“With the exception of something highly specialized like law or engineering—I would take an anthropology major or a liberal arts major any day of the week and teach them how to do the job and set them on the pace to a career—but with one caveat. I would want the really smart person with that anthropology or liberal arts degree. A person has to be smart enough to learn that new job while on the job and smart enough to expand their knowledge into different areas as they go through the years. Basically, I would only be comfortable with anthropology or liberal arts majors with a 3.8 GPA or higher (that is over all courses taken in college—not just in their major subject area). In my opinion, the people who lope through an anthropology or liberal arts major with a 2.5 GPA are asking for really big trouble—and a lot of them are going to get it too.”
Tracy, as always, made this very interesting comment a few days ago. I have seen lots of students ask questions about grades and if they help/hurt them in getting a job. If Tracy is hiring you than you probably want to have high grades (not really) but over all it is probably a mixed bag. Some employers will care, some won’t. It will also depend on the job you are applying for. We are pretty much talking about entry level positions when you are just out of University. Anything else will prioritize experience first and foremost. It even depends on what entry level job you are going for. If you want to be a professional archaeologist and go into CRM, most employers won’t care about your grades for a Technician position. Employers want to know if you can dig- fast and constantly. Last time I checked, your grades could not tell us how well you dug. The same goes for retail, fast-food, etc. it really does depend on the job.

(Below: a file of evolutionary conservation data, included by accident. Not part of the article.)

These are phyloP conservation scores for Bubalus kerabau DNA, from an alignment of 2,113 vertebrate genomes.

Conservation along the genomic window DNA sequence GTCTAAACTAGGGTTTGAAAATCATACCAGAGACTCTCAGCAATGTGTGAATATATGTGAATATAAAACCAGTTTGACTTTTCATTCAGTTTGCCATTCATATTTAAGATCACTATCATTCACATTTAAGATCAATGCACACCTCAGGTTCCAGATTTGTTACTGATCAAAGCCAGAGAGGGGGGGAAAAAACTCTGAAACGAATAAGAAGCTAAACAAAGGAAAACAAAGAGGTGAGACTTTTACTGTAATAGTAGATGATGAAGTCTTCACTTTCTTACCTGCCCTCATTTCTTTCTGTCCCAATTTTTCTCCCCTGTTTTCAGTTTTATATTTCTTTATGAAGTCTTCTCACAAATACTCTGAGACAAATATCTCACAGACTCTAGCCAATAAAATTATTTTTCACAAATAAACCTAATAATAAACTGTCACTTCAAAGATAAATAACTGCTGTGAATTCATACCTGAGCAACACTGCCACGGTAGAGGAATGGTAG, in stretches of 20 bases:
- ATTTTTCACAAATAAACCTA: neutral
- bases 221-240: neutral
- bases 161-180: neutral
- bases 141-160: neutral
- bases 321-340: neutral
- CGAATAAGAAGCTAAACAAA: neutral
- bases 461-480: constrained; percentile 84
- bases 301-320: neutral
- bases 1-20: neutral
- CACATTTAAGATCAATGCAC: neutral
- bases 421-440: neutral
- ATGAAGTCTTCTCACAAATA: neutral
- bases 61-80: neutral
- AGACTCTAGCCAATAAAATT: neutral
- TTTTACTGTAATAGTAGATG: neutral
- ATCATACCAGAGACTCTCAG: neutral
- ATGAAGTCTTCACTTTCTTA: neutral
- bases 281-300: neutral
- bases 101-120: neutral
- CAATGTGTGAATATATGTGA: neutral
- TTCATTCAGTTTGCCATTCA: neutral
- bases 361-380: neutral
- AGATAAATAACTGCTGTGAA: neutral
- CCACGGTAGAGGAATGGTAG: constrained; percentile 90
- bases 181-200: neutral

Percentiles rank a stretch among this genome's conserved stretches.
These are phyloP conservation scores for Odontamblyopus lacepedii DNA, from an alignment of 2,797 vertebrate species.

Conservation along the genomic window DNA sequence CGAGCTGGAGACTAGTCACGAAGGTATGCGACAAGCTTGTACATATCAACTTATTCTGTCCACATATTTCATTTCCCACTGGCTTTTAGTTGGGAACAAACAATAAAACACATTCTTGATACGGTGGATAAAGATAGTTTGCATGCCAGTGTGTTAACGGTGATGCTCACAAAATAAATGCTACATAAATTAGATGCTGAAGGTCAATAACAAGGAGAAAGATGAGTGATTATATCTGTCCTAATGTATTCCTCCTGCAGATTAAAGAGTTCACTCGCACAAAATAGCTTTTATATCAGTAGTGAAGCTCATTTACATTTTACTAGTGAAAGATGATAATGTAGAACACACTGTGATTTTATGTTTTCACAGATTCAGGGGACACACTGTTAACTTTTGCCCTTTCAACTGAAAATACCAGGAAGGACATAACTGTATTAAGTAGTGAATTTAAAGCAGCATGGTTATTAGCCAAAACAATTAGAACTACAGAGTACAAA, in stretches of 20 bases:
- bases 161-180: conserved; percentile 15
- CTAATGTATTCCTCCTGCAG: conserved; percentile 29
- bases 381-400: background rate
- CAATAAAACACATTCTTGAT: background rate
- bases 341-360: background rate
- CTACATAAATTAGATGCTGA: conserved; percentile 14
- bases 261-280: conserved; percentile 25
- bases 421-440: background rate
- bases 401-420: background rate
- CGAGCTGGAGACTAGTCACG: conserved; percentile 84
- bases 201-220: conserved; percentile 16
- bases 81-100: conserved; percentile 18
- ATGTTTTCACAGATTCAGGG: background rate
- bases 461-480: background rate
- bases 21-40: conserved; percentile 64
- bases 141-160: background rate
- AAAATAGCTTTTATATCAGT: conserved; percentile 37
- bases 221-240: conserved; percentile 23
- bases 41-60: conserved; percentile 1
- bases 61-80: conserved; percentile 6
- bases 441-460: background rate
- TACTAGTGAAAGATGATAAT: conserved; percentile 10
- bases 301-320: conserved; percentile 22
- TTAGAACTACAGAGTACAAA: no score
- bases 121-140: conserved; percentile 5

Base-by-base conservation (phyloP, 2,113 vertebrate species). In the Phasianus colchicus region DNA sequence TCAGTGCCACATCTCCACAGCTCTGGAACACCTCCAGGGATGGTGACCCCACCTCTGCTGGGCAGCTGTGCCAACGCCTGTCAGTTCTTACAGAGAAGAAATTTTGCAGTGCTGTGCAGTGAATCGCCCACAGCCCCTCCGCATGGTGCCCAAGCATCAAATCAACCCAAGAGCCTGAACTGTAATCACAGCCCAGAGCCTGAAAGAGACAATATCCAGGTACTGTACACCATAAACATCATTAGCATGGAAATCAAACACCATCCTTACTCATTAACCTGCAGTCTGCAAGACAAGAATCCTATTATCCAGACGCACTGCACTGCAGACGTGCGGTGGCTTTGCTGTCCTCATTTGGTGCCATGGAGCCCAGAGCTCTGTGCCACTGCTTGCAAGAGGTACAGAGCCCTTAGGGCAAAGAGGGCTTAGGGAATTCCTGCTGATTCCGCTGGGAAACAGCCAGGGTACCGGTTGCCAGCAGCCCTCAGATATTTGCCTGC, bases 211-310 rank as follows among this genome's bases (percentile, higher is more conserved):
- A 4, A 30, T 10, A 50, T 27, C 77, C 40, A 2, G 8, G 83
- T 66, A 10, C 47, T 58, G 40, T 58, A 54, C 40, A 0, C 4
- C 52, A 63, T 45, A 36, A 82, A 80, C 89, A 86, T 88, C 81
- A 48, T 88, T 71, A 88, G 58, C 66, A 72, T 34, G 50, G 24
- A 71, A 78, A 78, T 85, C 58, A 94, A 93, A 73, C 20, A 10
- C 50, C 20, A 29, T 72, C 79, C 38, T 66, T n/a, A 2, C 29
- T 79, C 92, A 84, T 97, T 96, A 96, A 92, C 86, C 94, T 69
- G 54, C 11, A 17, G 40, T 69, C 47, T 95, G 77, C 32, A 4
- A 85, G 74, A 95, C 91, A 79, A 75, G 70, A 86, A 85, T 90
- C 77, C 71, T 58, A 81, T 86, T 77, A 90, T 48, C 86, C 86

How to Tell What Your Employers Want
As a general rule of thumb I would never look at grades when hiring, for any position. A bit of a different take than Tracy. I think our different take on this issue is a product of our environments, actually our ages. Take a look at this graph:
That is from a study of 200 Universities in the US. When Tracy was at University, I believe late 70s/early 80s, an ‘A’ actually meant something, even more in the 1940s (for my British readers A= 1st B = 2:1 C= 2:2, etc.). When I was in University about half of all grades were ‘A’s. The same trend is occurring in the UK:
Inflation is Killing Value
Grade inflation has all but eroded grades as anything but letters on a piece of paper in the US. In the UK a First still means something but give it a few more years and it will mean very little. But, back to Tracy and I. He went to school when a 3.8 probably put you in the 98-99th percentile. I went to school when the Average GPA of a Private University was 3.3 (3.0 for Public) and that score might put you in the 75th-80th percentile. Basically, you go from being 1 in 50 to about 1 in 4. We all tend to make judgements based on our own experiences. If your boss is old enough to have experienced grades meaning something than your grades might matter, if they even look at them. However, if your boss got their degree in the last decade or two it is unlikely they will be impressed that you got the same grades as 50% of your classmates and the same grade they got.
If you are concerned about getting a job you may want to focus your energies on something that will distinguish you from your peers, maybe experience, publications, or project work. Getting ‘A’s won’t do it, but don’t try to distinguish yourself by being one of the few people to still get ‘C’s.